A History Lesson On Race-Based Immigration

Controversy and court challenges over American birth-right citizenship for babies born in the U.S. to illegal immigrants? Targeting a particular group for enforcement because of their race? Accepting the labor and economic contribution while creating an immigrant underclass? An NBC news report outlines those moves against Chinese immigrants under the “Chinese Exclusion Act,” that was repealed in 1943 – after being in place for 61 years.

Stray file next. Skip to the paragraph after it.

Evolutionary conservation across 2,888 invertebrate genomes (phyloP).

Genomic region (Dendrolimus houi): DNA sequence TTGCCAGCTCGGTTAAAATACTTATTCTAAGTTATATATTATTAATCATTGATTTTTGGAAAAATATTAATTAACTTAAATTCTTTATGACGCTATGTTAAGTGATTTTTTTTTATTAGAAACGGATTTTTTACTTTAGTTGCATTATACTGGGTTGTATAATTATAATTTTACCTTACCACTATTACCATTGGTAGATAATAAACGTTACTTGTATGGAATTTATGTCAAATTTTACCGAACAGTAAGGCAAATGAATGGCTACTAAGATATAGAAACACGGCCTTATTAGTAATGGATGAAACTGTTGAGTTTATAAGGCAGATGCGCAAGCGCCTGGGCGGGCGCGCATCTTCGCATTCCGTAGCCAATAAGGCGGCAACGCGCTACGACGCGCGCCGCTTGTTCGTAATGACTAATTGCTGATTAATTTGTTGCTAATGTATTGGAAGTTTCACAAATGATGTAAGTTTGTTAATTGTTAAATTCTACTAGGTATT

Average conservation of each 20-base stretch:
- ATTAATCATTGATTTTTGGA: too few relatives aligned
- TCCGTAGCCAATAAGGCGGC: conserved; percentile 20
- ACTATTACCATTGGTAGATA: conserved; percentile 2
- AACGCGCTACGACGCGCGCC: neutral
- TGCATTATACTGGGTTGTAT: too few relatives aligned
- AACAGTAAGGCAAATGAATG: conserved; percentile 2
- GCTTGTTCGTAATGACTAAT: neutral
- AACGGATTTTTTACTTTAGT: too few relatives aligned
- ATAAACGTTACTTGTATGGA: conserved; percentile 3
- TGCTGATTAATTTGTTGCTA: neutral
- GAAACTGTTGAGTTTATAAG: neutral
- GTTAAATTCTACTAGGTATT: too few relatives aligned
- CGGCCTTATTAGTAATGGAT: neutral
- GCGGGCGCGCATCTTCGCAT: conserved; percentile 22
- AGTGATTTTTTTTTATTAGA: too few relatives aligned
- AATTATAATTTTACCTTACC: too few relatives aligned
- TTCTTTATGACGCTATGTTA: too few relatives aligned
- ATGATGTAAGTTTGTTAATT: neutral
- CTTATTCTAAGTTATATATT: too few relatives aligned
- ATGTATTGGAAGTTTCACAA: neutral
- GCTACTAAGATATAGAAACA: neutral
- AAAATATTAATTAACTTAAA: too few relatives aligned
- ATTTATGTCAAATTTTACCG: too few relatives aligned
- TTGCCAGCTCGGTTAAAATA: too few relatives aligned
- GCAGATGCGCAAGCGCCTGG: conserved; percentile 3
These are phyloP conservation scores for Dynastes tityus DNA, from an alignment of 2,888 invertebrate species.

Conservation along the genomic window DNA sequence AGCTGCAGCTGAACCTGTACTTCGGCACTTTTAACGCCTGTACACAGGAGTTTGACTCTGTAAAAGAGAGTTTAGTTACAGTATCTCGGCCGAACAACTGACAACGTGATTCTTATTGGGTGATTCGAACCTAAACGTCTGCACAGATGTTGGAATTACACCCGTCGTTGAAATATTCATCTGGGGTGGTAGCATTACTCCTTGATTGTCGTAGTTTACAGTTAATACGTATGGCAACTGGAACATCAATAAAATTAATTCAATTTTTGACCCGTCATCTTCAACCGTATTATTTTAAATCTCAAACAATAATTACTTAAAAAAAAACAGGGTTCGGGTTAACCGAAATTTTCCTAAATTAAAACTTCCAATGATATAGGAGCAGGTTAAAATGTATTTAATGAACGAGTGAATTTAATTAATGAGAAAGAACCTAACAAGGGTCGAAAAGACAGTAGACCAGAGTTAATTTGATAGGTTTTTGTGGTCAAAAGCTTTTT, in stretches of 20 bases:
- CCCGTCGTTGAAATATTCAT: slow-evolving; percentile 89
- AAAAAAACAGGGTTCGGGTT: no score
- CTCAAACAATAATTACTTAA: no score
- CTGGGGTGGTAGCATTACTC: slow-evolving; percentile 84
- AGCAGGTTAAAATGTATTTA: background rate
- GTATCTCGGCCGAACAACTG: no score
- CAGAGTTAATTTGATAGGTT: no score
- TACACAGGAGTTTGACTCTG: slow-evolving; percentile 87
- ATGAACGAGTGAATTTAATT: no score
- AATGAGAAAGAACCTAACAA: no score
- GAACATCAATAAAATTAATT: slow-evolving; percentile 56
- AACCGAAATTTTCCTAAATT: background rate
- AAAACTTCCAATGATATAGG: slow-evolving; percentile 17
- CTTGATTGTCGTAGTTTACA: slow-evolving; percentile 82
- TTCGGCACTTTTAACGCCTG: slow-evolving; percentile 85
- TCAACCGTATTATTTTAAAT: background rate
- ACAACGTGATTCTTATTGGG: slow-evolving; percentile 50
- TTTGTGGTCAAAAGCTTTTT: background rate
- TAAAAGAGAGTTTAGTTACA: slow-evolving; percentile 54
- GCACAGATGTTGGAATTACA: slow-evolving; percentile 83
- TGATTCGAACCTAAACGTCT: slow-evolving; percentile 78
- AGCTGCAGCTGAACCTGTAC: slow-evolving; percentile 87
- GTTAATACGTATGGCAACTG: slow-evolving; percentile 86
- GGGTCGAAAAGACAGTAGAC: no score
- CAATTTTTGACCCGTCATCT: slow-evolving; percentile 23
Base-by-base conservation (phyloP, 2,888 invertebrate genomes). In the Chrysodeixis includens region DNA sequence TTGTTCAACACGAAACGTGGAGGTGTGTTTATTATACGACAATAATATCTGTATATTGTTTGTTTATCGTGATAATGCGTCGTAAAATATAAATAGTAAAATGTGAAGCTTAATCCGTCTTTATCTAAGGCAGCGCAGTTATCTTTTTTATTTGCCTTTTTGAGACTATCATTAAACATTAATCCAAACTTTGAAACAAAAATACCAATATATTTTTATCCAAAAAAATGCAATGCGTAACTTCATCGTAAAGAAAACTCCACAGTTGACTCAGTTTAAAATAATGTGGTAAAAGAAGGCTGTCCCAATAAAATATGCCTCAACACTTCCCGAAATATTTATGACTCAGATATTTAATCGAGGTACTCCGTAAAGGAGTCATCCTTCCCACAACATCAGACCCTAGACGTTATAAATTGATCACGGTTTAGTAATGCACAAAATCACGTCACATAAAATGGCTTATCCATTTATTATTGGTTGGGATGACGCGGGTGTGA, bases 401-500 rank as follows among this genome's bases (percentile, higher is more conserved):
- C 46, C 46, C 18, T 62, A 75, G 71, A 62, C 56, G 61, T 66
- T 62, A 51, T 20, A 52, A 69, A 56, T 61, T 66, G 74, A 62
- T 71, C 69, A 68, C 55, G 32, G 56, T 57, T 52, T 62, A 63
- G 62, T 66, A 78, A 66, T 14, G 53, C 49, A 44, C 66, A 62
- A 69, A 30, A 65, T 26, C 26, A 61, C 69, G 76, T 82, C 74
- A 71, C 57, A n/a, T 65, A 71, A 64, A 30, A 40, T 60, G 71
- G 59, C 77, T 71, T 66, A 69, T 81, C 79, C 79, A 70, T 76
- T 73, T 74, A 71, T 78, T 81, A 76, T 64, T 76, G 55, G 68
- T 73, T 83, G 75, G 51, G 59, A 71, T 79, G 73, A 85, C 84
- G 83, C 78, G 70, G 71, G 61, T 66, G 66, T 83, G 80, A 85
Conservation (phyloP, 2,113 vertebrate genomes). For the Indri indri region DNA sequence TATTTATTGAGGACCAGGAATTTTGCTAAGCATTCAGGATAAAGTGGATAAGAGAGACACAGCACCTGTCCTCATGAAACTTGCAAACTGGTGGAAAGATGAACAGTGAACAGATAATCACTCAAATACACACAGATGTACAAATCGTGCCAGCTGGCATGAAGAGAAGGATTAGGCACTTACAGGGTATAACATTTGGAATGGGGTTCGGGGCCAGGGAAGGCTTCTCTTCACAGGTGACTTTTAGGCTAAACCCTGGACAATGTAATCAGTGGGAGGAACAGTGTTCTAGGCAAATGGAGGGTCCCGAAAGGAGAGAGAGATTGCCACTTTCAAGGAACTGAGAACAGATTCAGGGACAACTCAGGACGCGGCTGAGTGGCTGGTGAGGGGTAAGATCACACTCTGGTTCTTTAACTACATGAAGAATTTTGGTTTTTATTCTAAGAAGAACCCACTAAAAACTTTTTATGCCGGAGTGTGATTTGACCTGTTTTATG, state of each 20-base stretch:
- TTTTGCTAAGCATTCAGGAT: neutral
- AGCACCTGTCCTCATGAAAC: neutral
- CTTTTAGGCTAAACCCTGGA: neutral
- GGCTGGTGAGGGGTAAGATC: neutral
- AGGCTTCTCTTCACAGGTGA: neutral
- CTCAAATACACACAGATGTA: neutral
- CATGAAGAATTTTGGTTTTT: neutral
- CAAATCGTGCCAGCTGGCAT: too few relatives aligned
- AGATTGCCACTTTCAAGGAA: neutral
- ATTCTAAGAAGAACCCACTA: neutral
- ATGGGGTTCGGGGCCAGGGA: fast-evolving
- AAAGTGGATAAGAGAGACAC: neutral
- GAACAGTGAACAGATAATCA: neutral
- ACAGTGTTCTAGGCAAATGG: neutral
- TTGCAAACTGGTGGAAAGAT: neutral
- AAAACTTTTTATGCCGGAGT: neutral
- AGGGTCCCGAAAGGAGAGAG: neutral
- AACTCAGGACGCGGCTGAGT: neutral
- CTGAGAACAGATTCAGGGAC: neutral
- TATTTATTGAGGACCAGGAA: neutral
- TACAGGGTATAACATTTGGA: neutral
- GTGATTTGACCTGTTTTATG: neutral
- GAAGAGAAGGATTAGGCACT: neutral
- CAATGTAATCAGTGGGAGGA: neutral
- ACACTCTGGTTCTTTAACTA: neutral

It was that debate over birth right to U.S. citizenship that brought the Supreme Court’s Wong Kim Ark case, which is still the legal standard today, notes NBC.
The Exclusion Act, says the report, “…. was repealed with the signing of the Magnuson Act on… Dec. 17, in 1943. The legal exclusion of Chinese lasted for sixty-one years. The repeal was named for Warren G. Magnuson, a member of Congress from Washington state, where some of the strongest anti-Chinese sentiment was heard. The repeal, however, was still restrictive, opening up Chinese immigration to just 105 visas.”
Read the NBC report and some details on the policy here: The Chinese Exclusion Act Ended Seventy-One Years Ago, Today